A: I have the greatest in-laws, and that’s where they live. My father-in-law is a surgeon. We started to raise the boys in New York City, but the traffic, the crowds, the drugs, too many liquor stores, we just decided we wanted to raise them somewhere different and we found a beautiful place in Connecticut and it’s home.
Q: At 73, do you think about grandchildren?
A: I am sort of looking forward to grandchildren. But we tell our two boys, take your time when it comes to getting married. It should be forever.
Q: You have been married and working together for 30 years. What’s the secret to your success?
A: I think the secret is I give him his space and he gives me mine. I make him a little supper and he goes off and watches whatever he wants on TV and I do whatever I want to do. The best thing you can do in a marriage is give the other one space. And don’t nag. Nagging is the worst. I love my husband very much. He supported my career; he didn’t stop me. When I had to start over again, he was there.
Q: Tell us about the Christmas concert at Mohegan Sun.
A: It’s a party with lots of surprises and some of the Christmas songs the Ronettes released in 1963. The album turned into a classic, and arranger Jackie Nitzsche and those musicians on it were amazing. Jack was so good at what he did.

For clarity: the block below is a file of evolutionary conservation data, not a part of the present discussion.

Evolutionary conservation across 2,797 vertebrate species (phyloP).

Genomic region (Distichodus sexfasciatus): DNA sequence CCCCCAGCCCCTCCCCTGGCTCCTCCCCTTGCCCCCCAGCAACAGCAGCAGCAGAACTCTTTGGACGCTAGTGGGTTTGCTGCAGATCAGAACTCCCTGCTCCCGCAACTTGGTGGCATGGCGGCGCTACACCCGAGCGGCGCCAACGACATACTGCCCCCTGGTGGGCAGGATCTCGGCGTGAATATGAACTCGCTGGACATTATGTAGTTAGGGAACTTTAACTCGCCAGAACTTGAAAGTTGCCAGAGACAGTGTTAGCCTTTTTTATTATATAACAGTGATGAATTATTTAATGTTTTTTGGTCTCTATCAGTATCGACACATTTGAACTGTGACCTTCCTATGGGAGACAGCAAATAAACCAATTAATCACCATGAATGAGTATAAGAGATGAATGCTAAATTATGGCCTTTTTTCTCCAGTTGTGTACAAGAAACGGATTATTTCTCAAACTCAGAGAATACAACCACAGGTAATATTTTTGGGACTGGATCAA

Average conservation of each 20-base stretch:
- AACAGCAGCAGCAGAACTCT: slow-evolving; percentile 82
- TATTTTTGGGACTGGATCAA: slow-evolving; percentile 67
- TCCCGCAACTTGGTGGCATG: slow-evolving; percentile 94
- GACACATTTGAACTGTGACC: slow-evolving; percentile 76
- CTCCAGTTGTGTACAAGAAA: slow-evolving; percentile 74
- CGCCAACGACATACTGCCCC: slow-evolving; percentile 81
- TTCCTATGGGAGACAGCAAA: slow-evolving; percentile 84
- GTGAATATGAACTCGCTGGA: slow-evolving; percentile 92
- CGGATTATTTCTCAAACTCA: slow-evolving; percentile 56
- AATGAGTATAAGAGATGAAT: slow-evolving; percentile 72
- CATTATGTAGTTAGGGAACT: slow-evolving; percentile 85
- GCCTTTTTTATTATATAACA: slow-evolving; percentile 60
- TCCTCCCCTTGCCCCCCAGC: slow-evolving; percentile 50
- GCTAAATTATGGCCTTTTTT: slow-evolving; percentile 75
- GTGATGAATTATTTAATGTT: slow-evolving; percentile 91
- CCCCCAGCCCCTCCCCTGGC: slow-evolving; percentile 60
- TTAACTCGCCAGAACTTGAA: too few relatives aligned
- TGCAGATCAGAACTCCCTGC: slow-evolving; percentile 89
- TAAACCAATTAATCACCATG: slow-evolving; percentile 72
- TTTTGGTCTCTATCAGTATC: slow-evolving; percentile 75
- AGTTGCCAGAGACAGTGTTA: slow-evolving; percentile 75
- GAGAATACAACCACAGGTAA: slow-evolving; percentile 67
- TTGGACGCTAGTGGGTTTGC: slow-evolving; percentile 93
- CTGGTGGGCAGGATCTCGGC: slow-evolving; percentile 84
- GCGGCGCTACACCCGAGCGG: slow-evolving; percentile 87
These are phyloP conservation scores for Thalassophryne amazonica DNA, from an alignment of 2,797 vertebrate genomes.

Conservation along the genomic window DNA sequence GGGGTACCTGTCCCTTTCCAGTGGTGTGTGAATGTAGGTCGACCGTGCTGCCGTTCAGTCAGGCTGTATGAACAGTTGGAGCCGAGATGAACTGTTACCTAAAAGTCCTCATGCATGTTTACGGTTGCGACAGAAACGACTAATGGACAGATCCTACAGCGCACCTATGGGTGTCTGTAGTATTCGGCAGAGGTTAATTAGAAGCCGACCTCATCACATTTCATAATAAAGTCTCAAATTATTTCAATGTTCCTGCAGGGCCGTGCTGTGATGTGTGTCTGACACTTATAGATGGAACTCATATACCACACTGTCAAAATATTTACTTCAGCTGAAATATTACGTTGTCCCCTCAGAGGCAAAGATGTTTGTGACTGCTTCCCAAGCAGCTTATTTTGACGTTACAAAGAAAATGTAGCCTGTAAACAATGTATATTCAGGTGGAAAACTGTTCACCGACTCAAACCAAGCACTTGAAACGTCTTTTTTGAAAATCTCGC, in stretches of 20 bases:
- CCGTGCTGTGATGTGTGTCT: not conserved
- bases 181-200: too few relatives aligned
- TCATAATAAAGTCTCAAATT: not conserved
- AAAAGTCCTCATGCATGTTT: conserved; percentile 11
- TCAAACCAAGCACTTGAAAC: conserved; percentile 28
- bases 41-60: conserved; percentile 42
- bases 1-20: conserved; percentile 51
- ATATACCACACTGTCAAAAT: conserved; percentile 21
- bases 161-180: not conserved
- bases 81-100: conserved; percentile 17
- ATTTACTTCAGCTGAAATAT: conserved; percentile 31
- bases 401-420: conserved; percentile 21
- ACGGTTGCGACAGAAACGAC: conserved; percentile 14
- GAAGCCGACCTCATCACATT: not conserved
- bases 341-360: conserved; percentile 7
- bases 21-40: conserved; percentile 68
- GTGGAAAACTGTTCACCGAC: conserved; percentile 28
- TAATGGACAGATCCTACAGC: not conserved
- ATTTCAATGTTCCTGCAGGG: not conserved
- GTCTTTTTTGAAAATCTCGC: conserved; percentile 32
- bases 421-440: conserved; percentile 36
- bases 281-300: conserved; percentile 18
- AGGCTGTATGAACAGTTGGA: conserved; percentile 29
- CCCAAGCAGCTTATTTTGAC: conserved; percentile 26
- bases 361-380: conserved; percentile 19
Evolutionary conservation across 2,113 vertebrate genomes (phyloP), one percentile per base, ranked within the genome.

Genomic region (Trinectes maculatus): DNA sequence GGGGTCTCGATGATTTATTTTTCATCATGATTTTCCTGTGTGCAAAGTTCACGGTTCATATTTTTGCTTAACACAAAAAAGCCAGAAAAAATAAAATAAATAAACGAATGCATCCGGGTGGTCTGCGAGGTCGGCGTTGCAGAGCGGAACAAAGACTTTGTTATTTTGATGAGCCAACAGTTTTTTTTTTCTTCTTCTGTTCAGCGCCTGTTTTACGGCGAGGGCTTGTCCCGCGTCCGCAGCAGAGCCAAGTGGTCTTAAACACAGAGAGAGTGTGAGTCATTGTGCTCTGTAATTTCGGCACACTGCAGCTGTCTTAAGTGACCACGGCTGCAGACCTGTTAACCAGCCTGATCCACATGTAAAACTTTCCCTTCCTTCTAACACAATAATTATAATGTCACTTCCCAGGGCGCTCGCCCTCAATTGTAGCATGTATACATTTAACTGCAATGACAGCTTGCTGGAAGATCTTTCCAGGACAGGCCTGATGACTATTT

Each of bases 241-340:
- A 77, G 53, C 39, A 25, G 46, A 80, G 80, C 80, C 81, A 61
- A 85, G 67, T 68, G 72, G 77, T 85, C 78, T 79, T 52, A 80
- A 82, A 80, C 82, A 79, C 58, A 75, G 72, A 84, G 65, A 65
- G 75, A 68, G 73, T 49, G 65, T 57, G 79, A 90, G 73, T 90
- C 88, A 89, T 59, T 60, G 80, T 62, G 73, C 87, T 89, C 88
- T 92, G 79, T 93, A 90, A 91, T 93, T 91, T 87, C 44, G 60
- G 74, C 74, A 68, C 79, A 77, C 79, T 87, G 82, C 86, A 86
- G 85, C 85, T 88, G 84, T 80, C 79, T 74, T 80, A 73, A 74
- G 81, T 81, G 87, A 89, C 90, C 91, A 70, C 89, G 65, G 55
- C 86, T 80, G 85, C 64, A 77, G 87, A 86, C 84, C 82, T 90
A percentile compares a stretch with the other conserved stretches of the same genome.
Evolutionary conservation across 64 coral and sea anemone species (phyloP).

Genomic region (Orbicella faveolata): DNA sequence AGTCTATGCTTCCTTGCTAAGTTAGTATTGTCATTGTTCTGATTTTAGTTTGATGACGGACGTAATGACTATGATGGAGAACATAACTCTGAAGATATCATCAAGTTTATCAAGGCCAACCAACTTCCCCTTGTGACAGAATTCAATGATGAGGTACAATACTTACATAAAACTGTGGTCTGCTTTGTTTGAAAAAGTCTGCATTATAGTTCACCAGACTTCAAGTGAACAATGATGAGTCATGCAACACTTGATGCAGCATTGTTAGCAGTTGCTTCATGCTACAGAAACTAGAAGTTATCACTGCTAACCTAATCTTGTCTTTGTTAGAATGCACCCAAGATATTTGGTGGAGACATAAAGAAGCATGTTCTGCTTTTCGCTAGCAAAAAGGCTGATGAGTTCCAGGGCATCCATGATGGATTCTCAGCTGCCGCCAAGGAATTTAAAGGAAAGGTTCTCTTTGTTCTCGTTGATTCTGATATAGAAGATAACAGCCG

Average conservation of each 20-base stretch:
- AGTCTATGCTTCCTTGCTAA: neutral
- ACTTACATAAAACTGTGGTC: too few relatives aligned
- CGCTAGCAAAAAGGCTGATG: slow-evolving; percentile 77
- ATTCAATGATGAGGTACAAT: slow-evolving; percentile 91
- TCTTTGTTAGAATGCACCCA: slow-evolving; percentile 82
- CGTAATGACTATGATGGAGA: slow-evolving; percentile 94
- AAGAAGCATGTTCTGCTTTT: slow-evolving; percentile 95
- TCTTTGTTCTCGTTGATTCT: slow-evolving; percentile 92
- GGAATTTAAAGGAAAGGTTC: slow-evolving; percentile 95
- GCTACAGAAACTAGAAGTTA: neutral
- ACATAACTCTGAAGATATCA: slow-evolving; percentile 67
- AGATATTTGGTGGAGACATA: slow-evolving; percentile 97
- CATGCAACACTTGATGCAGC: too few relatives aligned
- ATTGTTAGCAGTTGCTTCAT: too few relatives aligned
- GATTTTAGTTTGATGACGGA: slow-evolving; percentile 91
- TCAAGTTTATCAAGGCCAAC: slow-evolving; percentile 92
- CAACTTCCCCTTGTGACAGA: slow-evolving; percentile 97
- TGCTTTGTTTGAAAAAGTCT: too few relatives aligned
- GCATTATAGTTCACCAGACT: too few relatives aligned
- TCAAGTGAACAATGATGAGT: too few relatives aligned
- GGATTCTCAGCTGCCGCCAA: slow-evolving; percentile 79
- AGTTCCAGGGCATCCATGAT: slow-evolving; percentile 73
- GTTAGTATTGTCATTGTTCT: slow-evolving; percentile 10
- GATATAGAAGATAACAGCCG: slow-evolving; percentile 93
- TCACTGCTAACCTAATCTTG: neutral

Q: What do you think gives your music staying power?
A: I think the game has all changed when it comes to the music industry. I think when a lot of us were popular, we had music and voices that were better and that’s why our music sustains and people still come to see us and know our songs. Now it’s all manufactured. I find it amazing how much music from the ’50s and ’60s has sustained and still draws an audience.
Q: How do you do those famous cat eyes?
A: It’s an eyelining crayon I buy at the drugstore.
Q: Something most people don’t know about you?
A: I am one person on stage — sassy, loud, brash, with sexy outfits and lots of make-up. But off the stage, I am a totally different person — happy to just hang around the house and enjoy my family.